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Pat Watkins
Pat Watkins graduated from the University of Kansas' William Allen White School of Journalism (now school of Mass Communications) in 1975 and has worked for newspapers the succeeding 30 years. In that time he has written a few things that most people understood.

Contact Information
Phone: 912-876-0156
Address: 125 S. Main
  Hinesville, GA 31313
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Grammar and Writing Questions Answered by Pat Watkins »
Section: Grammar and Writing
Q:  Do newspapers still use Associated Press Style? When I was in journalism school, we had to memorize it but it seems today's copy editors are pretty ignorant of it. That's too bad, because it really makes reading the paper easier and less distracting.
A: 

Few newspapers have ever gone 100 percent by AP's style. When I went through j-school we studied, AP's, The New York Times, Chicago Tribune and a few other style books, including the Kansas City Star's since it was the closest metropolitan newspaper to my school.

Other news organizations' style books are, generally, based on AP's, but there are many, many variables based on geography and demographics of readers. For the newspapers in military communities, for example, it makes a lot more sense to use military abbreviation for ranks instead of AP's because most readers are either active duty, retired, dependents or associated with the military.

What you are probably finding harder and more distracting in reading papers in recent years is the impact of the immediacy of the Internet and financial strains newspapers are feeling. News organizations are putting fewer resources into editing and we are feeling a lot more pressure to get information out as quickly as possible.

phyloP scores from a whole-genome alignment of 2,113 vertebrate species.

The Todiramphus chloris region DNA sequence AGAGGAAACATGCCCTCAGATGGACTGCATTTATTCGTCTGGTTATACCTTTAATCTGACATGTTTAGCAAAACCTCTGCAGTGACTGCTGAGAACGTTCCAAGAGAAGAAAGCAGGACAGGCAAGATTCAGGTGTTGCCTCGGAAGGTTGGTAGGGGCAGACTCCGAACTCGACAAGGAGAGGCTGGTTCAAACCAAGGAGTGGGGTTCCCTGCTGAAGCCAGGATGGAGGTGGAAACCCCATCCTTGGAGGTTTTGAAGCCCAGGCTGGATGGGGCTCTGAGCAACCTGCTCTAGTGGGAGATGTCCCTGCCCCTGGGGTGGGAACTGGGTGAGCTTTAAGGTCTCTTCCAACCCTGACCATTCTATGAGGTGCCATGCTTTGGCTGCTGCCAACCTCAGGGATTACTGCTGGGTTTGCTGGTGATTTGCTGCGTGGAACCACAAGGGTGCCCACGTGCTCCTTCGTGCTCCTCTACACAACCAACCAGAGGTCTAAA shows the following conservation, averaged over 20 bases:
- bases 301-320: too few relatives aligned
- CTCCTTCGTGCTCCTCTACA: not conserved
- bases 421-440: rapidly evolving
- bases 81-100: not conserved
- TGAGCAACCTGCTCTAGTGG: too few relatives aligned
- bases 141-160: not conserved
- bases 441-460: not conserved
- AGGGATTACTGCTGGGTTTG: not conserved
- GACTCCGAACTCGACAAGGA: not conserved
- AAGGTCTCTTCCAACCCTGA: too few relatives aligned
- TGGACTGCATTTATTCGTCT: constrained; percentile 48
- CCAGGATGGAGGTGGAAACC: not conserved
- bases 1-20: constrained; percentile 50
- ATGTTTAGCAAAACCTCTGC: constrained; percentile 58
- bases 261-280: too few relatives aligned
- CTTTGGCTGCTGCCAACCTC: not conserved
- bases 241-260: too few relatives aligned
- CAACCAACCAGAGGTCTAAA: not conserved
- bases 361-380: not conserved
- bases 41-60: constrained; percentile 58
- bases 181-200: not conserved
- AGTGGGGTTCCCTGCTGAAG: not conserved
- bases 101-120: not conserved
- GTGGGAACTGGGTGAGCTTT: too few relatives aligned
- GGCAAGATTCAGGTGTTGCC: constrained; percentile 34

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Section: Grammar and Writing
Q:  hey there.... what's the problem with all them dangling participle!
A:  Forgive me for answering with a question. But I need to know where all them dangling participle are/is at before I know if there is a problem with them/it.

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Section: Grammar and Writing
Q:  When to use "who" and "whom". I can never get it straight, please help.
A: 

The book answer is that who is used as a pronoun when its reference noun is the subject of a sentence, while whom is the pronoun for the object of a sentence. Examples:

The woman who rented the room left the window open.

The woman to whom the room was rented left the window open.

 My answer is that whom is officially dead. Call the pallbearers and put that puppy in the ground. Not only do 99 percent of English speakers not understand the difference between the objective and subjective cases, it can be argued that whom becomes the subject of objective clauses when it is used correctly.

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Section: Grammar and Writing
Q:  My English teacher always rags at me about may and can. Say I want to go to the bathroom, I never know which word to use. What is the difference between may and can
A: 

Use may when you want permission. When you want your teacher to allow you to go to the restroom, use "may I go."

Can refers to ability. Never ask your English teacher if you "can go to the bathroom." He or she does not know if you are capable of using the restroom.

And listen more closely in class. I bet your teacher has explained those words and the difference between them more than once.


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Section: Grammar and Writing
Q:  Do fish get thirsty?
A:  The big ones, being held up for what must seem to them like endless photographs, probably experience something similar to thirst. Consider, though, that the fisherites among us contend the nervous systems of fish are not developed enough for them to experience much pain. And what would be thirst, except for pain?

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